How To Evaluate and Calculate Quarterly Estimated Taxes for 2019

As Certified Profit First Professionals, we’re driven to constantly remind our clients that there’s no such thing as “tax season.”  Maybe a better way to say it is that tax season lasts all year long.

Don’t click away—this is actually good news! That is, if your Amazon FBA, eCommerce, or Online Business follows the “Pay-Play-Profit” model.

One of the many, many benefits of using the “Pay-Play-Profit” model is always being sure of having the funds you need to pay your taxes in full, on time, every time.  If you’ve never done this, or only done it once in a great while, you’re in for a real treat.

We’re not joking when we say that dropping Uncle Sam a payment by check or online ACH on time (or even ahead of time) is an incredibly rewarding experience.

It makes you feel like a boss, like you’re running your business as a seasoned pro and that you’ve got your finances well in hand.  You’re ready for growth and can keep growing!

In that spirit, paying quarterly estimated taxes is more than a business must—it’s a great way to experience that reward feeling more often.

Here’s a quick refresher on everything you need to know about paying estimated taxes for your Amazon FBA, eCommerce, or Online Business.

What are quarterly estimated tax payments?

Quarterly estimated taxes are made on income that is not subject to withholding tax.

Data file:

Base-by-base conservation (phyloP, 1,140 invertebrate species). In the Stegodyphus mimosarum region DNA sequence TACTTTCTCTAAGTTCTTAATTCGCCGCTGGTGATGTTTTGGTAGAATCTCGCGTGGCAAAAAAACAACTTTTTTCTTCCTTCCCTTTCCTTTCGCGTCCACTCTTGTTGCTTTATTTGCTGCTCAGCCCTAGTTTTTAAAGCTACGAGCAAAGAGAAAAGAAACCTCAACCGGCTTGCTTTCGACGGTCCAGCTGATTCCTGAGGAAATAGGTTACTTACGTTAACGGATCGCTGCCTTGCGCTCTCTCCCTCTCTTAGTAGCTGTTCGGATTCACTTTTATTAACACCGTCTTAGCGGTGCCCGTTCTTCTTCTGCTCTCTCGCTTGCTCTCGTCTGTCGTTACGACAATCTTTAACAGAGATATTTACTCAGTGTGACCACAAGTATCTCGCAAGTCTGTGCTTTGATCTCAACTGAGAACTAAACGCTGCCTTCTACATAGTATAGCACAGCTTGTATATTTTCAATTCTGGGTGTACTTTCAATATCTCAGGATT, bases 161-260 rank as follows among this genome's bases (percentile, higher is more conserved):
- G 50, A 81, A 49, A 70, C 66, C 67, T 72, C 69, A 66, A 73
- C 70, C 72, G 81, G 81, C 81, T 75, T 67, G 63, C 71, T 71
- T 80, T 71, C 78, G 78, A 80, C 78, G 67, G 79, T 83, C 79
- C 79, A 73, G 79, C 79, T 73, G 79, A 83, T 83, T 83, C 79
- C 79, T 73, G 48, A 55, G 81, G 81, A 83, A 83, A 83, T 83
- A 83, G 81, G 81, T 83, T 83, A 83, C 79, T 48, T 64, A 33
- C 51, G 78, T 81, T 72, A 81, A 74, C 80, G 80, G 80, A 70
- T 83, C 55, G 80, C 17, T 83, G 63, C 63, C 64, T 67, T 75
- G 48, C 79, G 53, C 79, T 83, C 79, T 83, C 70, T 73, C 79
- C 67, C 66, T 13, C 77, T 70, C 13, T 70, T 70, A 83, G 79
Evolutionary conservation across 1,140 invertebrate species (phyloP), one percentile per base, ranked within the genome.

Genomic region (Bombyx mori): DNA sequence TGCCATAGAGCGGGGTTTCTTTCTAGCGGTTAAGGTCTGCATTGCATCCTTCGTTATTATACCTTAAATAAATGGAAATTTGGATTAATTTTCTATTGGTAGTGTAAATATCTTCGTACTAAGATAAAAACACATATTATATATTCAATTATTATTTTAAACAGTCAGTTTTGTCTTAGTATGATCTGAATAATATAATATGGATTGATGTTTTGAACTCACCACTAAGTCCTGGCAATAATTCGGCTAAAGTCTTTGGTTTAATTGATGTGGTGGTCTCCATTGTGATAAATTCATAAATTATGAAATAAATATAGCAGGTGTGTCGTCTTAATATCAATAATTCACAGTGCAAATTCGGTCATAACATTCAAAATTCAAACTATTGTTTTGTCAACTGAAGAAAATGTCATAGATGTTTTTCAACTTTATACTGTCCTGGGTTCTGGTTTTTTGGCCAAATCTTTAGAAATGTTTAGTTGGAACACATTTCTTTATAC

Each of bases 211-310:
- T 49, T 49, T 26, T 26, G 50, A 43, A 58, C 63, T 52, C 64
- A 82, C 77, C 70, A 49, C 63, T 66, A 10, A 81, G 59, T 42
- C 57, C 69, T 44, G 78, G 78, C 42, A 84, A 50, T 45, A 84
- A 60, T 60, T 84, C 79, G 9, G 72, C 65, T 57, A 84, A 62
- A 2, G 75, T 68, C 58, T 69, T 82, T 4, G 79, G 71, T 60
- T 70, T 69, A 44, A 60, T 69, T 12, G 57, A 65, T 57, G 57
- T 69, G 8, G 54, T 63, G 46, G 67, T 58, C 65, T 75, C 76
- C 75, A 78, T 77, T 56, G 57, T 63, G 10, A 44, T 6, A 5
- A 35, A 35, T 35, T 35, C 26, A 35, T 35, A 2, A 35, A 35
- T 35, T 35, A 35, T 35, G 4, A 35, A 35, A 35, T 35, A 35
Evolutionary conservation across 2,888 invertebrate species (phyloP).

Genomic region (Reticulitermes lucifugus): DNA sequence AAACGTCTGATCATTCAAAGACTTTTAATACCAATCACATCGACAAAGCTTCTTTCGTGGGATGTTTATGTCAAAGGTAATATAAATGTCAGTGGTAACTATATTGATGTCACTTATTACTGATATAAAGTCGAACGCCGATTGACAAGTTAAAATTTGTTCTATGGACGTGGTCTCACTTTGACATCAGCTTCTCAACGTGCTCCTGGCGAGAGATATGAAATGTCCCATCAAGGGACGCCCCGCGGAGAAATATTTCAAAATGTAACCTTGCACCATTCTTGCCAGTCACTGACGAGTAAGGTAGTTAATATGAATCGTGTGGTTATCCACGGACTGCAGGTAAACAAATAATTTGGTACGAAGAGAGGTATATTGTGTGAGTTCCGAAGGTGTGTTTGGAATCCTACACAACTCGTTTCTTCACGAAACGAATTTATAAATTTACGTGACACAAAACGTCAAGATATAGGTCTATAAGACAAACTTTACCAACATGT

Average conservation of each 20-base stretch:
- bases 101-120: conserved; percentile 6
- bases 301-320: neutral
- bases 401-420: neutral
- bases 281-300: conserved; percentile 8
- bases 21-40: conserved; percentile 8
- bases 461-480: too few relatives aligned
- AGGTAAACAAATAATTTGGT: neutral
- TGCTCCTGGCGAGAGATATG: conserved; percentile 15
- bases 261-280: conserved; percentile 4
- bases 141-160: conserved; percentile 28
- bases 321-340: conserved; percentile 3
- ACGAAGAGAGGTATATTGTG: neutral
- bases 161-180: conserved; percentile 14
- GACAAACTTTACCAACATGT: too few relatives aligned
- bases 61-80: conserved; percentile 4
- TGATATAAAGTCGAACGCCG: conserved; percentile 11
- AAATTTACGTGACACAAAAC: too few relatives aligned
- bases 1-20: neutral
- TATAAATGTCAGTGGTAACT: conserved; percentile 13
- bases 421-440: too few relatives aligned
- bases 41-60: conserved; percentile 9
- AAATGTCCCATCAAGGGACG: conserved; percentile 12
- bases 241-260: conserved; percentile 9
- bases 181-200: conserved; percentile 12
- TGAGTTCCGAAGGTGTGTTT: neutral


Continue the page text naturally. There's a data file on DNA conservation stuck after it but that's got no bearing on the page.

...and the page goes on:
This means just about all income that is NOT earned from a job that provides you with a W-2 at year end.  These estimated tax payments go to pay income taxes, self-employment taxes, and alternative minimum taxes.

The IRS wants you to pay your taxes as you go, not wait until tax filing time for your prior year’s tax liabilities to be paid.|

Who has to pay quarterly estimated tax payments?

If you have non-payroll-related income that would require you to pay over $1000 in additional taxes in a year, you are expected to make quarterly estimated payments.

What happens if I don’t make quarterly estimated tax payments?

If you do not make quarterly estimated payments and your additional tax liability at the end of the year exceeds $1,000, you will be subject to penalties and interest.

When are estimated tax payments due?

April 15, June 15, September 15, and January 15 of the following year.

If you file your tax return by January 31 of the following year, you do not need to make the January 15 estimated tax payment.

The actual payment schedule for 2019 Estimated Tax Payments are:

Apr 19, 2019 > for Income Earned Jan 1 to Mar 31

Jun 17, 2019 > for Income Earned Apr 1 to May 31

Sep 16, 2019 > for Income Earned Jun 1 to Aug 31

Jan 15, 2020 > for Income Earned Sep 1 to Dec 31

How do I pay my quarterly estimated taxes?

Individuals can pay by sending in a check with an estimated tax voucher that were likely included with your completed tax return.

If you did not have a tax liability greater than $1000 at the time of filing it is possible that estimated tax vouchers were not generated.

You can also use IRS Form 1040ES to mail your payment.  The easiest way is to pay your taxes online.  Corporations must use the EFTPS payment system.

How are the payments calculated?